How To Operate A Shaping Machine

By Sarah Beck, RDG Gouging Machine Specialist

A shaping machine is a great tool to have at your disposal. Used properly, it can produce rapid, consistent results for your reed making. RDG offers the Reeds 'n Stuff Shaping Machine for oboists. There are many different varieties of shaping forms to choose from. Reeds 'n Stuff produces forms for oboe, oboe d’amore, English horn, bass oboe, baroque oboe and Viennese oboe.

The operation of the machine is very easy. You soak the cane and shape it. That’s it! 

To use this machine you will need: 

  1. C-clamp

  2. Shaping form

  3. Gouged cane

  4. Knife

  5. Small bristle brush

  6. Needle oiler

Start by using a c-clamp to clamp the machine down to your work surface. This will hold the machine in place while you use it.

Next, select your form and install it on the machine. 

Take a piece of gouged cane, which has soaked enough so that it will drop to the bottom of the container you have it in. Put the cane on top of the form. Center it front to back and side to side. 

Cane correctly aligned

Cane not centered

When you have it centered, put the top of the machine down on the form and cane. (You may need to hold the cane with one hand, and put the top down with the other.)

Once the top of the form is down and the cane is in place, tighten the top. My machine is very old, and was possibly not made by Reeds 'n Stuff. It functions differently than the design they currently have. For theirs, you would need to pull the top handle up to secure the cane in place.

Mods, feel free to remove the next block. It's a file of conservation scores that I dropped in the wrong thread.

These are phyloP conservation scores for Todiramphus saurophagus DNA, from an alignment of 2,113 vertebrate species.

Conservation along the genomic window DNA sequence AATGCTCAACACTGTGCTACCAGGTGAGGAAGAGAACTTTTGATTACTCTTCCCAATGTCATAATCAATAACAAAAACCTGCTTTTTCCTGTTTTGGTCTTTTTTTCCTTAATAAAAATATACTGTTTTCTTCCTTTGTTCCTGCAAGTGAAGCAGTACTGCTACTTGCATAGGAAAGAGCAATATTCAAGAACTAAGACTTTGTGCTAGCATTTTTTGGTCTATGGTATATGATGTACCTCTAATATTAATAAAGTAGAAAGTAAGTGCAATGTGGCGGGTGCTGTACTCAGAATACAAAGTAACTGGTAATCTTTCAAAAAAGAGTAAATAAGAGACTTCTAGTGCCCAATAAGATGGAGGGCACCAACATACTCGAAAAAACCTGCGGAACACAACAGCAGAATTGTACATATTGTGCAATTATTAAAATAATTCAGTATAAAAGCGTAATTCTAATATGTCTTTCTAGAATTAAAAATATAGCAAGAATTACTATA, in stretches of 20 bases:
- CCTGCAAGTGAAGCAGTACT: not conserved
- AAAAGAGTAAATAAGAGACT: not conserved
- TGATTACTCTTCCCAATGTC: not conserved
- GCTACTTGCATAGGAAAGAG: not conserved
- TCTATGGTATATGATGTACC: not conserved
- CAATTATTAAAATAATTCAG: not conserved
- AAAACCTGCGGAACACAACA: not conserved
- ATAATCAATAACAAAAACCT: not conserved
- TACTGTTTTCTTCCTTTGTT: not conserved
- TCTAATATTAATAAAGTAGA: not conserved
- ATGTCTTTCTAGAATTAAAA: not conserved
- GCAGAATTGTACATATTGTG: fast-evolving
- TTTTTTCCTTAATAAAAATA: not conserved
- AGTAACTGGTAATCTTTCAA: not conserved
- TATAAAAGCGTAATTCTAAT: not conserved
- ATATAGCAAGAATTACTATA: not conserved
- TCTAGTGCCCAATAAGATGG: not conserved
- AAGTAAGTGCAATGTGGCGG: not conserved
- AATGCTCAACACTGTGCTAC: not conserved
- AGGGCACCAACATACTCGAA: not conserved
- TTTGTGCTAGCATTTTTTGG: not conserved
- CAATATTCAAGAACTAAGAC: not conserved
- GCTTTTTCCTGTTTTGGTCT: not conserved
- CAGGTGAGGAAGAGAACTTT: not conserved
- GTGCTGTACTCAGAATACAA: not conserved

When everything is secure, start by making a swipe from the middle towards you. Then, take another swipe in the opposite direction. Lastly, go back and forth a few times, cutting the cane progressively closer to the form.

When you do this, try not to press too hard on the cane or the form. If you press too hard to start, you can crack the edges of the cane and not get a clean cut. If you press too hard at the end, you can damage the blades. 

The next step is to loosen the top, and remove the cane. You will see that if you have aligned it correctly, the middle of the cane will have a score mark.

I like to fold the cane at this point by putting the score mark over the edge of a knife and folding it. 

Here's a video of the entire process:

When you’ve finished using the machine, it’s a good idea to brush it off and oil the moving parts. Do remove the form from the machine. If you keep it on, it can get stuck and not want to come off. (Speaking from experience, unfortunately…)

Be sure to look at your work as you’re going along. Lining up the cane properly is the biggest challenge to using this machine, and it’s easy to make mistakes. You will also need to check your blades every once in a while, and make sure they’re sharp. If they’re not, they can be easily re-sharpened on a sharpening stone. 

That’s it! Now you can enjoy the ease and swiftness of shaping!

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